Danger Zone

There’s two kinds of danger zone — the kind where things are dangerous, and the kind where you’re crankin’ out Kenny Loggins while having a great time. The current stock market could be both.

Futures are set to have the S&P 500 and NASDAQ both at all-time highs… again. And the week looks to be positive.

Why?

Much of it has to do with mega-cap tech climbing through the roof. It’s obscuring everything underneath the surface of this market because it is doing so well and it’s so big it just kind of eclipses everything else.

The other reasons are much of what we’ve discussed for a long time — Fed suppression of interest rates means risk is mispriced and money is forced into the markets; stimulus and money printing had to go somewhere; and the short-term favorite: irony.

Irony is not a real market rationale, but it seems to fit the bill. The irony is that the markets are going higher in spite of an unstable political, social, and economic environment.

In short, the market either knows something we don’t, or it doesn’t care as much as we do about all the social non-sense we’re struggling with.

This is not to say the issues don’t matter. In fact, they may even matter to the market. Just… not yet.

It appears that risk appears to be getting mispriced all over again. When you see a company like Tesla priced over $2100 a share with a PE Ratio of nearly 1100 (while Apple has a PE of about 38) one has to question the sanity of the markets.

The VIX has been on the decline, tech PE’s are astronomical, and the markets are at all-time highs… while unemployment is near-all-time-highs, the entire national education system is in a tailspin, and a pandemic is still happening (at least we’re told it’s a thing – and I suspect the people that have Covid will tell you it’s a thing, even if you don’t think it’s a thing).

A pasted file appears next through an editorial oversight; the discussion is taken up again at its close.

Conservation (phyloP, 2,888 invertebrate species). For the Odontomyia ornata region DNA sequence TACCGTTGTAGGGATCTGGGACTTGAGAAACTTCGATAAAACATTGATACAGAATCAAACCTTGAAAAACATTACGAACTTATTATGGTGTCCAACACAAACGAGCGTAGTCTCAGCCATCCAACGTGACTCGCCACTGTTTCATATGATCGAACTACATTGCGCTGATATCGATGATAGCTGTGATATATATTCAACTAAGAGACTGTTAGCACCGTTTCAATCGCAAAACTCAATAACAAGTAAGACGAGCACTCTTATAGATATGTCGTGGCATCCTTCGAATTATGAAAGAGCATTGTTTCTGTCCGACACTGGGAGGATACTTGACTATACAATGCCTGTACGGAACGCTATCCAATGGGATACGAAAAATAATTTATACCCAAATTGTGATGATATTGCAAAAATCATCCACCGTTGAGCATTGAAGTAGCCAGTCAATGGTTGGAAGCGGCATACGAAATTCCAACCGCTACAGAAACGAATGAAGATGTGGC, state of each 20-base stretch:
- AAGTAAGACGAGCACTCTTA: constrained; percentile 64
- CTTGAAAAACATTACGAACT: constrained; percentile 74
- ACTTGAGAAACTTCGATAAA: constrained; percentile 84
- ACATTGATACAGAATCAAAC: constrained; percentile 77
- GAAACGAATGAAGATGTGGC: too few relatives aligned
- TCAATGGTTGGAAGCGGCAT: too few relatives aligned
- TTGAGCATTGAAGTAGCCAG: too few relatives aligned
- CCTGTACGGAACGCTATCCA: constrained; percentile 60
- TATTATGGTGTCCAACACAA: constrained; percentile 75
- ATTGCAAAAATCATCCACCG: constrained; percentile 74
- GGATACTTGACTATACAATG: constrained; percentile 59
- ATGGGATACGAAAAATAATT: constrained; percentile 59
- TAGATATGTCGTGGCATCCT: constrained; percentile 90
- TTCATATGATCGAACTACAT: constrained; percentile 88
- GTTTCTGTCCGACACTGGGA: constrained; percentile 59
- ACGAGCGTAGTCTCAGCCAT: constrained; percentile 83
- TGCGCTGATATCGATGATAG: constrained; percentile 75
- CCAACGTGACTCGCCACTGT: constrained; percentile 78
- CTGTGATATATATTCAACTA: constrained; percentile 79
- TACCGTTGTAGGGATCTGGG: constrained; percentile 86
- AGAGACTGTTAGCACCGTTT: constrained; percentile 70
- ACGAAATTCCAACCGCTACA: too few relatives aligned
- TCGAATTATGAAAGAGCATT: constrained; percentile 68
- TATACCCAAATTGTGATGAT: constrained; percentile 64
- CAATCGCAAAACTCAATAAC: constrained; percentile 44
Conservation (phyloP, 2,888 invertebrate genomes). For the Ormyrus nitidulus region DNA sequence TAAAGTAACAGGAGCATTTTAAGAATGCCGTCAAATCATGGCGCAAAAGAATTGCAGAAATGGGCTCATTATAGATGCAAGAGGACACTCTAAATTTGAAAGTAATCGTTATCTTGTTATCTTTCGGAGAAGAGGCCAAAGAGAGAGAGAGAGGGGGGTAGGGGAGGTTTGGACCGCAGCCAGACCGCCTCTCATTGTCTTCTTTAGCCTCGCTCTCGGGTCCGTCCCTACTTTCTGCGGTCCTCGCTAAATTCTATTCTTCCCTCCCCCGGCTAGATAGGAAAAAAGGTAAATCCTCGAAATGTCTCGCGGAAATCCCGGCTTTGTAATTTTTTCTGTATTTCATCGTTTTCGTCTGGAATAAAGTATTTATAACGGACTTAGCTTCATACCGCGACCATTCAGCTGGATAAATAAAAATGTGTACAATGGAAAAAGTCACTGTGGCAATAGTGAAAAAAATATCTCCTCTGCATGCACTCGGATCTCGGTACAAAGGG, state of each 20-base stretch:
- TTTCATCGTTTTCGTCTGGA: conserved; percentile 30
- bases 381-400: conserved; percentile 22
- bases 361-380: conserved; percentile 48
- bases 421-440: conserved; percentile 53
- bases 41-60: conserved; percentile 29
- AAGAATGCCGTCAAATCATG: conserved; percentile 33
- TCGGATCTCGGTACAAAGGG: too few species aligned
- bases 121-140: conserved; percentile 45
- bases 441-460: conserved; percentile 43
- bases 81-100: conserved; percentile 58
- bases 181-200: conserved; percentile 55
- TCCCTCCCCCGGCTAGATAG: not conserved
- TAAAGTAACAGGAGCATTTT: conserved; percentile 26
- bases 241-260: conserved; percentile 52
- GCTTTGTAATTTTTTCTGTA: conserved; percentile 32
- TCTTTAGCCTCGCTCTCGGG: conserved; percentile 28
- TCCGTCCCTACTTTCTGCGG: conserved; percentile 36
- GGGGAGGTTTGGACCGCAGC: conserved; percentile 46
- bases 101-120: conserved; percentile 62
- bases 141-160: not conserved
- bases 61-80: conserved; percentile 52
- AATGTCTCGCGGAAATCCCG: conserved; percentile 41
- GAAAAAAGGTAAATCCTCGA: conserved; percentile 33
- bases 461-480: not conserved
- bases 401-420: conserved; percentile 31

In short, there are plenty of reasons to question the sanity of the markets. And yet they go higher…

This is the classic definition of momentum. Climb the wall of worry. Low volumes, higher volatility, and higher prices…

Well, it works until it doesn’t work. And the bigger fool theory works until you run out of fools. But how long does that take?

If history is any indicator, September we may start to see volatility return. We may see another stimulus package. We may see more manna from heaven in the form of checks to unemployed. Heck, we could even see another round of PPP loans for small businesses.

But will we see the markets keep going higher?

Statistically speaking, we’re getting into rarefied air up here. Markets have now extended gains since late July, with only 12 negative days for the S&P 500 since June 29th. That’s a pretty solid win streak with volatility dropping like a stone.

Probability suggests if we flip a coin, each individual outcome is 50/50 heads or tails. And each coin flip is an independent sample with the same probability of outcome. But gaming theory suggests the probability of flipping heads 10 times in a row, while possible, is well below 50/50.

So which is it? Does the market keep going higher, or does it correct?

The best we have is an educated guess… but here’s the guess: for this week, markets go even higher… because there seems to be little in the path of the bulls, and there are still bigger fools out there afraid of missing out.

This thing will end badly for some people. It’s reminiscent of the 1998-99 attitude in some of the tech areas of the market. “This time it’s different.” Sure… because history doesn’t repeat itself… but it rhymes.

For this week, just look for things to go higher. SPX support is at 3360, and resistance is at 3450-ish… there really isn’t resistance per say, just a big number the market hasn’t tested yet. So at some point there will be some sell off just because traders will get impatient and want some profits. Still… wild times.

As we’ve said before: keep doing what the market tells you to do until it tells you to do something different. Or, said another way… run with the lemmings, just stop when you get to the cliff.

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